As a practicing primary care doctor, I’ve watched with great interest the solutions for the primary care crisis. And I’ve been utterly disappointed.

Patients so far don’t like the patient-centered medical home (PCMH) as noted in Dr. Pauline Chen’s New York Times column. The changes recommended won’t inspire the next generation of doctors to become internists and family doctors. Read more »

*This blog post was originally published at Saving Money and Surviving the Healthcare Crisis*

“Gagging Orders” For Doctors?

From the article “Millions spent on doctor ‘gagging orders’ by NHS, investigation finds” in the “Health & Families” section of The Independent in London:

Hospital doctors who quit their jobs are being routinely forced to sign “gagging orders” despite legislation designed to protect NHS whistleblowers, it is revealed today.

Millions of pounds of taxpayers’ money are being spent on contracts that deter doctors from speaking out about incompetence and mistakes in patient care.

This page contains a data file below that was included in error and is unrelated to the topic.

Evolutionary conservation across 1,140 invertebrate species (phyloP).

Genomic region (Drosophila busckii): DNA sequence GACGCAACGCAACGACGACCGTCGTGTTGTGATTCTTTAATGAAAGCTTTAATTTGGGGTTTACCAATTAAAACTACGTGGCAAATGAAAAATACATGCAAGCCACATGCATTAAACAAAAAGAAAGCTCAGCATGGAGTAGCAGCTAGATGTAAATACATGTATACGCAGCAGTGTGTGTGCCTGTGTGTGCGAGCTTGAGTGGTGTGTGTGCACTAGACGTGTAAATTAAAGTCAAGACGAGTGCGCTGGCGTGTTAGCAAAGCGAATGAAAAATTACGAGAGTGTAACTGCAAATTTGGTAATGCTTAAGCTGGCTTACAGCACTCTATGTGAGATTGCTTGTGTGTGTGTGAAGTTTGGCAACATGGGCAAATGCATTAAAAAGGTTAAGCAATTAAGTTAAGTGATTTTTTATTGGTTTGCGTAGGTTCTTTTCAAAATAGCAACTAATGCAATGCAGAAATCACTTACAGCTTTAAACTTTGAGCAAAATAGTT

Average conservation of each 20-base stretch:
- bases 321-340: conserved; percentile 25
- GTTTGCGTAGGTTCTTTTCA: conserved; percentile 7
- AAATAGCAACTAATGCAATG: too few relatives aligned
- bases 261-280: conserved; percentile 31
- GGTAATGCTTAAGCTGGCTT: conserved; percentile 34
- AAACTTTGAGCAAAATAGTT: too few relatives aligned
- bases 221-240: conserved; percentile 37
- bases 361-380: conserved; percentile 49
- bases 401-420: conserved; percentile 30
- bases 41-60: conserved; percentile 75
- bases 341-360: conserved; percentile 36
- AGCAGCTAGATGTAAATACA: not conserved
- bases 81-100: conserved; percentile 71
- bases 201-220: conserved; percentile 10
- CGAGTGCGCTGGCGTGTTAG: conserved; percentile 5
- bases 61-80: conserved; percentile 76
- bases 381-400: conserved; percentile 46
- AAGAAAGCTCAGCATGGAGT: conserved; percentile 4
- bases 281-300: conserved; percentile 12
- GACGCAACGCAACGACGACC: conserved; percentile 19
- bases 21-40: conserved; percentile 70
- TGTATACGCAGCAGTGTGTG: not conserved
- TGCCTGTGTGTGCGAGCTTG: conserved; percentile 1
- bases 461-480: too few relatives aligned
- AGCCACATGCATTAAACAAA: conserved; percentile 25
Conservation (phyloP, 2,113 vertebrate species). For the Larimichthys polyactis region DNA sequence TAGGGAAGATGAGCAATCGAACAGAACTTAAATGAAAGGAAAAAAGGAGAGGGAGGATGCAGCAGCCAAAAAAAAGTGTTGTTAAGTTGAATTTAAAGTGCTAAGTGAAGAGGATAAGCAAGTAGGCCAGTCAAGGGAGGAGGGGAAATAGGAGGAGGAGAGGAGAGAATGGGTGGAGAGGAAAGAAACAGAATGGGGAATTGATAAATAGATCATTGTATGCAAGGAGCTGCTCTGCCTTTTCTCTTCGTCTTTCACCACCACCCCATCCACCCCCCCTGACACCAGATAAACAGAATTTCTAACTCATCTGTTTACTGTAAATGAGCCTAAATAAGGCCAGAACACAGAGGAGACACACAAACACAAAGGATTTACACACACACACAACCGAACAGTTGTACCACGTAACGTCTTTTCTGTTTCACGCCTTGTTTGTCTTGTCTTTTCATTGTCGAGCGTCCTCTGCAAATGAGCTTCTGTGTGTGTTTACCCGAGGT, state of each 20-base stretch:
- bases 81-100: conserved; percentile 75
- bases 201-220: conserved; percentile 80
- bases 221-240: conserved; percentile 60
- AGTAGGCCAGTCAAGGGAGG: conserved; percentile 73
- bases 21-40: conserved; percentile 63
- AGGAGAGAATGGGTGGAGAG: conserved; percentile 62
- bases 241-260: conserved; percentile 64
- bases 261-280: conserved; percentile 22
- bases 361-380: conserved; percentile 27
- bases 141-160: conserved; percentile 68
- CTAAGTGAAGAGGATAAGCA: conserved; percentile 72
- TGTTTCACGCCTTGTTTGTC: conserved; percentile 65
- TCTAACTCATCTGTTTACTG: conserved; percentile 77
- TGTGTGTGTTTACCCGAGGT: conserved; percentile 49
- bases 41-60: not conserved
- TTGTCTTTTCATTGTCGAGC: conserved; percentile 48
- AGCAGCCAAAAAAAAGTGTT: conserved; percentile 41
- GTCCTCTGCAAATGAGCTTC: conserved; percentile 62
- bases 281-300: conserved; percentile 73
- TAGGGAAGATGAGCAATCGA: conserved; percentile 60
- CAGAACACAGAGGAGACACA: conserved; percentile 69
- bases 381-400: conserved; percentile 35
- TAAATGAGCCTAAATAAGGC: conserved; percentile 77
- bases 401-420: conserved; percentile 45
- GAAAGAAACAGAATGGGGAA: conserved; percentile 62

Wow. I’m not being snarky here — I really have no idea: Does this happen in the U.S?

*This blog post was originally published at GruntDoc*

Dr. Don Berwick’s “Patient-Centered” Medicine

There’s been a bit of buzz in the health blogs over President Obama’s decision last week to use the mechanism of a recess appointment to be the director of the Centers for Medicare and Medicaid Services (CMS).

Recess appointments, for those who may not be aware, allow a President to put a nominee in place when Congress is in recess in order to have him in place without the messy process of having him approved by the Senate. True, the Senate still has to approve a recess appointment by the end of its term, or the seat goes vacant again, but it’s an excellent way to avoid having nasty confirmation fights during election years. Of course, both parties do it, and the reaction of pundits, bloggers, and politicians tend to fall strictly along partisan lines.

If you support the President, then a recess appointment is a way to get around the obstructionism of the other party. If you don’t support the President, it’s a horrific abuse of Presidential power. And so it goes. Either way, I don’t really care much about the politics of how such officials are appointed so much as who is being appointed.